Pope Francis convenes bishops for monthlong synod on youth

By Christopher Lamb | Contributor
Thursday, October 11, 2018

Pope Francis speaks during a gathering with young people and members of the Synod of Bishops at the Vatican Oct. 6. CNS photo/Alessandro Bianchi, Reuters

VATICAN CITY —  A church unable to listen “cannot be credible,” Pope Francis told bishops from across the world who have gathered in Rome for a synod on youth Oct. 3-28.

Inside the synod hall in the Vatican, young people are making themselves heard. Along with the 267 synod fathers are 36 people aged 18-29 who act in an advisory capacity during the meeting.

The young people sitting at the back of the assembly hall have developed a “clap-o-meter,” in which a bishop’s intervention in the gathering is greeted with whoops, cheers or just polite applause, depending on what is being said.

The bishops say they are using the reactions of youth as a gauge for suggestions to put forward during the assembly.

Francis says he wants the synod to come up with concrete pastoral proposals for how the church can better connect with young people rather than a document “only read by a few and criticized by many,” he joked.

Here he was referencing “Amoris Laetitia,” his apostolic exhortation on marriage and family life, produced after two synods held in 2014 and 2015. That text was criticized by a vocal minority in the church for offering an opening to some divorced and remarried Catholics to receive Communion. Running to more than 200 pages, it gives a detailed rendering of how the church can better support families.

Unlike previous synods, this assembly broke up into small discussion groups, known as “circuli minores,” in the first week of meetings. The new approach, one cardinal explained to me, is to break through the long period of contributions from individual participants.

Francis wants synod fathers to focus their efforts on the working text of the synod document, the “instrumentum laboris,” which will form the basis of the final message of the synod, which is meeting on the theme of young people, the faith and vocational discernment.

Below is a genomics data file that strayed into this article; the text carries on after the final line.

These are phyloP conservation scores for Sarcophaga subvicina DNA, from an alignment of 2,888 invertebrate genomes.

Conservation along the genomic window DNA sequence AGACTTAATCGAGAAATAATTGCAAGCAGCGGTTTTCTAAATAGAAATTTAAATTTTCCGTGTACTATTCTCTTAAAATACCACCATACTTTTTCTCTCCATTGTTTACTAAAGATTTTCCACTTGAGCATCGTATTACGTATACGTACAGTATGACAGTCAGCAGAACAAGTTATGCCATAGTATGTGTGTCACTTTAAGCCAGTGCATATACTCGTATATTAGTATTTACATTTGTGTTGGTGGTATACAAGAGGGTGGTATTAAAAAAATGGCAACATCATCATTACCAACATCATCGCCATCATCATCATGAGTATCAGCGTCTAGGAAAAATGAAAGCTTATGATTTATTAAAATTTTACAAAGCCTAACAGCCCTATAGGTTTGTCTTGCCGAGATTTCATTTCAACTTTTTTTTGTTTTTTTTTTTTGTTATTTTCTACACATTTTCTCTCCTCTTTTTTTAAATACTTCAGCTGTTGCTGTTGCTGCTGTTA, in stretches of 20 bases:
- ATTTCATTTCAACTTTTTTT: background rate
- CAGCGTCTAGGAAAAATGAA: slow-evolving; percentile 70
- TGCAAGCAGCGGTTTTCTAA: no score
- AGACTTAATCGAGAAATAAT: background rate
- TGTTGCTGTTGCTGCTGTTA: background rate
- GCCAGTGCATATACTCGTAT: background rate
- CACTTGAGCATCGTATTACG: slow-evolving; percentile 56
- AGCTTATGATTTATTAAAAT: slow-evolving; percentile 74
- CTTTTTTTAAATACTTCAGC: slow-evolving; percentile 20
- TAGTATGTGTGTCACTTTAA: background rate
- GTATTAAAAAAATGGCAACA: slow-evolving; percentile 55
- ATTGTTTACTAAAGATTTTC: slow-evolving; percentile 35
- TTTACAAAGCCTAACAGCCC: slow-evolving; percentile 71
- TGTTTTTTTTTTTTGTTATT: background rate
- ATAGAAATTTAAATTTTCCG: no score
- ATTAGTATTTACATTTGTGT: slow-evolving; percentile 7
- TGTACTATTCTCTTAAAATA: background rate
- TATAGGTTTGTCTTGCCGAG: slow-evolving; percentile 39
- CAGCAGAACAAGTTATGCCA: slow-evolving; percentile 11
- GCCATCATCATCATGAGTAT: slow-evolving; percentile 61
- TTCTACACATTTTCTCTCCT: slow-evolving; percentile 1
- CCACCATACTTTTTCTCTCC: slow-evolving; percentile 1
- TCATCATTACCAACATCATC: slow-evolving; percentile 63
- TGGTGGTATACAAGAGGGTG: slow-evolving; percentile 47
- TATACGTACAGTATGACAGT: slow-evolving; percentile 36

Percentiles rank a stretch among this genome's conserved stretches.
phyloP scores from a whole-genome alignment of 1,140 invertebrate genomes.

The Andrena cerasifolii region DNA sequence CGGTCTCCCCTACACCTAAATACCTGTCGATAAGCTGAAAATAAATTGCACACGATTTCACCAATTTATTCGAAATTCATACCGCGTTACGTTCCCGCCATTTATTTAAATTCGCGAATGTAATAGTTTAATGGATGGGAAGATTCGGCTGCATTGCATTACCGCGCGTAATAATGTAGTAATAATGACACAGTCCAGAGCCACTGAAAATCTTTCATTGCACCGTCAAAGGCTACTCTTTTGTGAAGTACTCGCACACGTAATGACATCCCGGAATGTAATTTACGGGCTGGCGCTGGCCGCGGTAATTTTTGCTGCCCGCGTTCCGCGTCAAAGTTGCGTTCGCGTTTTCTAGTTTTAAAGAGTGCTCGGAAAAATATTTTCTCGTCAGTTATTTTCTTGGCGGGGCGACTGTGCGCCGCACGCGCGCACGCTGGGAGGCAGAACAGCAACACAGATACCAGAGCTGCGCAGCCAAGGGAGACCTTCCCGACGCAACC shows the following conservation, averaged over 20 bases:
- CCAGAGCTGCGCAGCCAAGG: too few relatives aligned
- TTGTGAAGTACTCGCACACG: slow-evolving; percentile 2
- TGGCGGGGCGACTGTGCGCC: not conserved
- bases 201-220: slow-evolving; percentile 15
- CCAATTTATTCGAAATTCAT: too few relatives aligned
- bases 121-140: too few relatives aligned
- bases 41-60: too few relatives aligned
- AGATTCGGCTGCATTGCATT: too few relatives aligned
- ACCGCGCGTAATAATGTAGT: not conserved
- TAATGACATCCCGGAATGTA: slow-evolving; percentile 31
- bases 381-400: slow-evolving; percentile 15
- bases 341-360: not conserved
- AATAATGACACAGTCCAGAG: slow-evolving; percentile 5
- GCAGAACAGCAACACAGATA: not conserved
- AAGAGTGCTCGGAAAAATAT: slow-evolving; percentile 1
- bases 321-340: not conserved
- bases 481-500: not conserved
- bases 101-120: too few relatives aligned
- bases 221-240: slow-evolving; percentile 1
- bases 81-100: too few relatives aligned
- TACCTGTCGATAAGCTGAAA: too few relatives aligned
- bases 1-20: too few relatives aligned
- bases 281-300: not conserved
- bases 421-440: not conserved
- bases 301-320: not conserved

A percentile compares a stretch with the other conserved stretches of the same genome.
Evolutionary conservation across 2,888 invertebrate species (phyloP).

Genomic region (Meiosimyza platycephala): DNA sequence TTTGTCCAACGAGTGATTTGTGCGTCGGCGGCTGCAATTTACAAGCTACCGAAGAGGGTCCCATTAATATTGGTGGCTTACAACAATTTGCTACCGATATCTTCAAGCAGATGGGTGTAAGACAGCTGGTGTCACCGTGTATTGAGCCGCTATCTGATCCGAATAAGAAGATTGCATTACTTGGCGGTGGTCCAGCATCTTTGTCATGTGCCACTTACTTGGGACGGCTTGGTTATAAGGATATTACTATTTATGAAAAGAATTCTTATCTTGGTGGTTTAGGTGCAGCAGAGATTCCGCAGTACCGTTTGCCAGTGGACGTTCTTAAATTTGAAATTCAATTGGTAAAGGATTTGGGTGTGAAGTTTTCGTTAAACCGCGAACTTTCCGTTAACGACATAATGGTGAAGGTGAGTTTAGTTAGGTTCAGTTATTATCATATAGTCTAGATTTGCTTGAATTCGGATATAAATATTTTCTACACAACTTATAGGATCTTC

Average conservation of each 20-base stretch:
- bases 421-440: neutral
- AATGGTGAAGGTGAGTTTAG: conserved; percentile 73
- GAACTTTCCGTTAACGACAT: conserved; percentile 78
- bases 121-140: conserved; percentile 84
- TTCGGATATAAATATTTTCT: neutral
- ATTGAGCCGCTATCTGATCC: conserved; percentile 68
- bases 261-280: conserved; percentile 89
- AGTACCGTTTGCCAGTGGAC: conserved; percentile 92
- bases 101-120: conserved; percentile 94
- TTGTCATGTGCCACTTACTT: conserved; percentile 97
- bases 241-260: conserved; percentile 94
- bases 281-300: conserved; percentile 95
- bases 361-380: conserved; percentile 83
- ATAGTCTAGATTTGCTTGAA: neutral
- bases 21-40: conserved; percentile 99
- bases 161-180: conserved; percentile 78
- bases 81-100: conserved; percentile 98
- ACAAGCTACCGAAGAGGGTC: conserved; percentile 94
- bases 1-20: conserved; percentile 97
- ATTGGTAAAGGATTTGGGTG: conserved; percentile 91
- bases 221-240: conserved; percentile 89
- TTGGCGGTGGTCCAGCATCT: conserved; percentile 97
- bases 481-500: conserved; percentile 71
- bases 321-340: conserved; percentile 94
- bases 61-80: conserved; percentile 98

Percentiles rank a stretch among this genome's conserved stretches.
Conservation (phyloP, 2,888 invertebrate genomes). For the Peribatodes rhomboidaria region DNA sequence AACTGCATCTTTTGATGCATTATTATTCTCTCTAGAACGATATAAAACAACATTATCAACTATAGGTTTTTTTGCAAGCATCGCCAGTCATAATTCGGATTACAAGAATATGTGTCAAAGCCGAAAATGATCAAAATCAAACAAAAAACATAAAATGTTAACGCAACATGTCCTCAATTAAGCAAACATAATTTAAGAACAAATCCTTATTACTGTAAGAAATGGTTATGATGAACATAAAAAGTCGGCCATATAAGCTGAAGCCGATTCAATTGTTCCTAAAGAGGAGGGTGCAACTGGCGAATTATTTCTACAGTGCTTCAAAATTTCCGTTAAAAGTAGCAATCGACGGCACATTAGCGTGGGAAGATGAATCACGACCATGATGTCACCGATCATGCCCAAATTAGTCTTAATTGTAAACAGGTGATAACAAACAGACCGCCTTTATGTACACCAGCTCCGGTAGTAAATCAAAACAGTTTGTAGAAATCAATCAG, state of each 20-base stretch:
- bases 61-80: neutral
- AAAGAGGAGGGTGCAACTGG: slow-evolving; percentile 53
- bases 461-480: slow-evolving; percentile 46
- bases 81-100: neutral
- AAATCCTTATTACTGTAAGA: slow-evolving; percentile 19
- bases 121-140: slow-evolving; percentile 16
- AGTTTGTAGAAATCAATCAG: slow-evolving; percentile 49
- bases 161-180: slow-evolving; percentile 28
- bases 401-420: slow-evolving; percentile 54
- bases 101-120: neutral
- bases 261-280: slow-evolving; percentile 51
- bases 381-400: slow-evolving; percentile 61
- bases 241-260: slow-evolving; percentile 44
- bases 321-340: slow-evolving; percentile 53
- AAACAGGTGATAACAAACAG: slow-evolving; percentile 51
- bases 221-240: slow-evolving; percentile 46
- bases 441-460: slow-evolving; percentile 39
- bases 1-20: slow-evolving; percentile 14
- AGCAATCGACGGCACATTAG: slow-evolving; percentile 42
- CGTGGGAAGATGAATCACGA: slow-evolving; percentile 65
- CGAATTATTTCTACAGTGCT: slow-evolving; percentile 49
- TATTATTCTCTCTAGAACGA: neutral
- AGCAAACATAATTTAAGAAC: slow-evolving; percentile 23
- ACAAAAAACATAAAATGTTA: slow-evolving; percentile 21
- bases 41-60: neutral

Gathering into small groups focuses the discussions, although one of the challenges for any synod is bringing together the vast array of viewpoints from across the global church. For the first time, the synod includes two bishops from China, a direct result of the historic accord recently signed between the Holy See and Beijing on the appointment of bishops. 

The initial small-group discussions covered a wide range of topics from migrants fleeing Myanmar, Catholic education in Africa, and video games to the need to “make sure we are clear that young people who don’t agree with the church on sex are still members of the church.”

There is also a suggestion that, along with a final document, that the synod issues a special message to the “Youth of the World” that would be “missionary in character” and include an apology for past failings.

Synod discussions have included the sexual-abuse crisis. Archbishop Anthony Fisher of Sydney, Australia, apologized to young people “for the failure of too many bishops and others to respond appropriately when abuse was identified, and to do all in their power to keep you safe.” He also urged them “never to give up on Jesus because of our failures” and “never give up on the church that you can help make more faithful.”

On the first weekend of the synod, the Vatican announced that the pope had ordered a “thorough study” of documents in Holy See departments relating to Archbishop Theodore McCarrick. “We will follow the path of truth wherever it may lead,” the Vatican statement explained, adding, “it may emerge that choices were taken that would not be consonant with a contemporary approach to such issues.”

The following day Cardinal Marc Ouellet, prefect of the Vatican body that oversees the appointment of bishops, issued an open letter to Archbishop Carlo Maria Viganò. On Aug. 26 Archbishop Viganò accused the pope of ignoring allegations that McCarrick had “corrupted” seminarians, and called on Francis to resign for allegedly lifting sanctions placed on the former archbishop of Washington, D.C., by Benedict XVI. Archbishop Viganò suggested Francis had used McCarrick as an informal adviser on episcopal nominations in the United States. 

Contrary to Archbishop Viganò’s claims, Cardinal Ouellet wrote, a review of his congregation’s archives could find no documentation from Benedict issuing sanctions. Nor had Cardinal Ouellet ever heard Francis talk about Archbishop McCarrick as an adviser on episcopal appointments.

“I think it is abhorrent, however, for you to use the clamorous sexual-abuse scandal in the United States to inflict an unmerited and unheard of a blow to the moral authority of your superior, the Supreme Pontiff,” the cardinal told the former papal diplomat.

The letter is being seen in Rome as a highly effective riposte to Archbishop Viganò.



  • pope francis
  • synod on young people

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